This book was a little slow, but ultimately, this is a great historical fiction novel. I asked a kid I was talking to about this book a week ago whether he thought this was more a book about race, or a book about gender. He said race, but honestly, I feel like this book was far more about gender than it was race. Ida Mae passed so well, and was never caught (which sort of bothered me… the book ended very quickly) that the book focused on gender for me. It’s not a book that I fell off my seat reading with excitement, but I did take it home from work to finish it off the clock, which is pretty rare.
Sixteen-year-old Jack gets drunk and is in the wrong place at the wrong time. He is kidnapped. He escapes, narrowly. The only person he tells is his best friend, Conner. When they arrive in London as planned for summer break, a stranger hands Jack a pair of glasses. Through the lenses, he sees another world called Marbury. There is war in Marbury. It is a desolate and murderous place where Jack is responsible for the survival of two younger boys. Conner is there, too. But he’s trying to kill them. Meanwhile, Jack is falling in love with an English girl, and afraid he’s losing his mind. Conner tells Jack it’s going to be okay. But it’s not. Andrew Smith has written his most beautiful and personal novel yet, as he explores the nightmarish outer limits of what trauma can do to our bodies and our minds. (Description from GoodReads)
This is one of those books that, once you finish it, you need to pick it back up again and re-read in order to find out what the hell just passed through your brain. I haven’t had a chance to re-read this yet. But I can tell you right now, it’s the best psychological novel I have read in a long time. I’m not a huge Michael Grant fan, but his blurb on the front is damned accurate: “Andrew Smith’s the Marbury lens will own you, mind, body and soul. You can’t put it down, but you’ll want to. you’ll want to put it down and away but that is not happening. The Marbury Lens crawls into your head and won’t leave.”
Shark isn’t afraid of anything - and why should he be? He’s a terrifying SHARK!!!
Shark swims about the ocean, reminding all the other sea creatures how scary and terrifyingly awesome he is.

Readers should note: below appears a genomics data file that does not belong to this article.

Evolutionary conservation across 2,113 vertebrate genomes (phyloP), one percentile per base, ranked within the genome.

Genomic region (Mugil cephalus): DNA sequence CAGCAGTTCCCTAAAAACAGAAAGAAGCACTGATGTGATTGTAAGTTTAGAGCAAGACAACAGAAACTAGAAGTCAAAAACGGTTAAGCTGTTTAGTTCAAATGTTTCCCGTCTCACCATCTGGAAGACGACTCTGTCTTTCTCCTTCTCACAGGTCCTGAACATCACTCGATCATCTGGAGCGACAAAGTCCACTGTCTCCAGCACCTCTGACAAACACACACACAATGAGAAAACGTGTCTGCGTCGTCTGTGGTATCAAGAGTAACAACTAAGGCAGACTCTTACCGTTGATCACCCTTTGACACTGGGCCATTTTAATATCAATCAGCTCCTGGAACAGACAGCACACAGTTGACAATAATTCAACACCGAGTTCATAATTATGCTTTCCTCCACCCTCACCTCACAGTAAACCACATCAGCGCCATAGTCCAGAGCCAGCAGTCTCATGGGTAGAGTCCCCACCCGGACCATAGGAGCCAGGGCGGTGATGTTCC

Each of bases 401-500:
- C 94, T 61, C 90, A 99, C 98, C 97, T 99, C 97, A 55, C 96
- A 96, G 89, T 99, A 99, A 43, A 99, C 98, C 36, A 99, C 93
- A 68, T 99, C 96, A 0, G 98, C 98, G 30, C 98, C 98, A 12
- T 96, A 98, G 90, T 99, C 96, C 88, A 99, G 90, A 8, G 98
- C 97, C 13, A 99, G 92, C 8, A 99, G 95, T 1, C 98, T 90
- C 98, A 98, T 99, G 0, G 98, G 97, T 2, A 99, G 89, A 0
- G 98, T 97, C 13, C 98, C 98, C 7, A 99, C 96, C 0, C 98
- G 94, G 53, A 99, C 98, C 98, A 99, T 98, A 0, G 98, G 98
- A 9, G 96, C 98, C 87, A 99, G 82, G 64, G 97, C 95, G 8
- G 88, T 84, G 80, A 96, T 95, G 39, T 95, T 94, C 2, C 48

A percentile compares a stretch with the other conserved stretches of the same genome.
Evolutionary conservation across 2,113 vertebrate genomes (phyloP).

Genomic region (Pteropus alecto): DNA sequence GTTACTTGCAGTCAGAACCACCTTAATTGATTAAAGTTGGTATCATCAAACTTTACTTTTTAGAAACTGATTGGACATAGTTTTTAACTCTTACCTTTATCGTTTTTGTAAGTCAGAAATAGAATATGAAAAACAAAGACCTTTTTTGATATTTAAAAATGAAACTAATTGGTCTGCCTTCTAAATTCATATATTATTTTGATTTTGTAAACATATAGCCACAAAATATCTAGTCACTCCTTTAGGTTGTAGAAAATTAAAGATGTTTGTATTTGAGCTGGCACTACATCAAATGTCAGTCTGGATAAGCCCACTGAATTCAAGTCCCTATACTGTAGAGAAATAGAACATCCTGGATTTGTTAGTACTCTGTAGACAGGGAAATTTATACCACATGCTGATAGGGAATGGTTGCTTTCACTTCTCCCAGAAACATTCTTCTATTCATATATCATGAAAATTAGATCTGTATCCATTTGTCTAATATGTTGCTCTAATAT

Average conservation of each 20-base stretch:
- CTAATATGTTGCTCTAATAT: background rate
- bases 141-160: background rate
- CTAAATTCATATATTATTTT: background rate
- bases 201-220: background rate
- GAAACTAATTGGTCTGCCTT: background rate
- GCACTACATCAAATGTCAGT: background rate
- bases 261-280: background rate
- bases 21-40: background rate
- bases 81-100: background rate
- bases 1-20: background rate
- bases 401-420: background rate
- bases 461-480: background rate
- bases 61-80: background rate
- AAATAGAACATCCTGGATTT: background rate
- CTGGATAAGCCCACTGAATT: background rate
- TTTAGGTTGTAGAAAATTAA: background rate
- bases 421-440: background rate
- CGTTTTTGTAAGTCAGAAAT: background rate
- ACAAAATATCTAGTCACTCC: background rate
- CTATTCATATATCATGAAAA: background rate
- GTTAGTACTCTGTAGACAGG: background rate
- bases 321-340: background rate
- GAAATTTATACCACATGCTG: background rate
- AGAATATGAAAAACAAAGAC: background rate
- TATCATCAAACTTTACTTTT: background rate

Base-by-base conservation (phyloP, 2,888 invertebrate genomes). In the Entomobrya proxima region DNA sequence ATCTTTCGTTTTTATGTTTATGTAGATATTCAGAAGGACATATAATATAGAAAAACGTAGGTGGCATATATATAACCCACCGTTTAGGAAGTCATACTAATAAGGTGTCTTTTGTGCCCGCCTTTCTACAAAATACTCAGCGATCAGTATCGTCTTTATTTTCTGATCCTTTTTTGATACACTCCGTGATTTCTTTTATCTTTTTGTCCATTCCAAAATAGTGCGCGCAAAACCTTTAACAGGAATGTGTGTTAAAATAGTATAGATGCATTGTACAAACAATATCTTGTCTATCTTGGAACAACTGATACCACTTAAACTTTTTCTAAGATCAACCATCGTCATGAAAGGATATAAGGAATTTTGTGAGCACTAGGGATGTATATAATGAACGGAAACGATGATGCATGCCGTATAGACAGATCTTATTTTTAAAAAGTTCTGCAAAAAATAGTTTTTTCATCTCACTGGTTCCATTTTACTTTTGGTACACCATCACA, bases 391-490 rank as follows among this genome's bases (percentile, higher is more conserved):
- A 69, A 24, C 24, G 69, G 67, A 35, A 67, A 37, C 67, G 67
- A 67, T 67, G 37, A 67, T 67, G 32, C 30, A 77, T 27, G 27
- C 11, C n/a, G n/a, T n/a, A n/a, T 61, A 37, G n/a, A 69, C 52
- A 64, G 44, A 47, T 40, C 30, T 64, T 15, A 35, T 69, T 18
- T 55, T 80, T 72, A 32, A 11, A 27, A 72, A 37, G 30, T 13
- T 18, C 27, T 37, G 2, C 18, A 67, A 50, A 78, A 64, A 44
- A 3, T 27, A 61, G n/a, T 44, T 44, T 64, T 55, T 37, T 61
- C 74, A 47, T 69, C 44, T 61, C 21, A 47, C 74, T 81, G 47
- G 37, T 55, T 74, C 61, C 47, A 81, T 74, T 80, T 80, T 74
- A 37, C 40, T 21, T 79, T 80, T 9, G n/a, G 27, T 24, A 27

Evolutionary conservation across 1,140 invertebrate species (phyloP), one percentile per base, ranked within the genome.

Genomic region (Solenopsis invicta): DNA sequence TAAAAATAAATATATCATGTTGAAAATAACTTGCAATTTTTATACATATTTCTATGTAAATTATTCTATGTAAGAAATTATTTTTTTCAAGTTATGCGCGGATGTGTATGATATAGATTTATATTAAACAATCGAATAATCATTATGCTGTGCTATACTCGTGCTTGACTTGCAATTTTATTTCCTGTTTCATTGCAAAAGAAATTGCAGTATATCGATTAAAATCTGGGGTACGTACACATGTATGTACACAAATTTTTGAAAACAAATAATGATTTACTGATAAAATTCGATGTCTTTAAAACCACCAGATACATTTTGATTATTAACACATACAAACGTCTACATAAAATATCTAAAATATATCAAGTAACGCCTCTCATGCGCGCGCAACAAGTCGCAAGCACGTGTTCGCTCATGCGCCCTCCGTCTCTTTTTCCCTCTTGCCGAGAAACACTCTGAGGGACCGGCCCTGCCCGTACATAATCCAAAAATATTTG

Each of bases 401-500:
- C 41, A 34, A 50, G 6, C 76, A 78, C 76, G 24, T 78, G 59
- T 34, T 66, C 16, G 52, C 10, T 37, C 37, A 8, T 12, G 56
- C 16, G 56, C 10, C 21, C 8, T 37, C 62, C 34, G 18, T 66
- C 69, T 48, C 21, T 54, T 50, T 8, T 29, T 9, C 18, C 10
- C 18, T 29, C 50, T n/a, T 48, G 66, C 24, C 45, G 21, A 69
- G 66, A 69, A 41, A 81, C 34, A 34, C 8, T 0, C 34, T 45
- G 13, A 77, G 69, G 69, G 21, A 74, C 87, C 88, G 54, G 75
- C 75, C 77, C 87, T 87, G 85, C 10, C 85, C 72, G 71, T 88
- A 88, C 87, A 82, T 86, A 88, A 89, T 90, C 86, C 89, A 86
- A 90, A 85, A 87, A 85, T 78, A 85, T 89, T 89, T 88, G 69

But even terrifyingly awesome sharks can be scared of some things….
Once upon a time, I was a little girl who disappeared. When Alice was ten, Ray took her away from her family, her friends her life. She learned to give up all power, to endure all pain. She waited for the nightmare to be over. (Description from GoodReads) Simultaneously haunting and terrifying, Living Dead Girl is one of those books you wish you hadn’t read, but are sort of oddly glad that you did. It’s beautifully written, for a topic so disturbing and terrifying.
Once upon a time, my name was not Alice.
Once upon a time, I didn’t know how lucky I was.
Now Alice is fifteen and Ray still has her, but he speaks more and more of her death. He does not know it is what she longs for. She does not know he has something more terrifying than death in mind for her.
This is Alice’s story. It is one you have never heard, and one you will never, ever forget.
Once upon a time, I was a little girl who disappeared.
When Alice was ten, Ray took her away from her family, her friends her life. She learned to give up all power, to endure all pain. She waited for the nightmare to be over.
(Description from GoodReads)
Simultaneously haunting and terrifying, Living Dead Girl is one of those books you wish you hadn’t read, but are sort of oddly glad that you did. It’s beautifully written, for a topic so disturbing and terrifying.
Eulah is a square cat who wishes more than anything in the world that she was round like her friends. Then she would be able to have the same kind of fun that the other cats do. Poor Eulah.
Then her friends show her the things that are wonderful about a square cat — all the great things she can do!
It is good to have friends who care.
Doug Swieteck and his lousy older brother just moved to a brand-new town that will be probably just as lousy as the old one - and with less baseball. And, just like in his old town, everyone who’s anyone (teachers, the police, his dad, Lil Spicer down the street) thinks that Doug’s just a skinny good-for-nothing kid who won’t ever amount to anything except for trouble.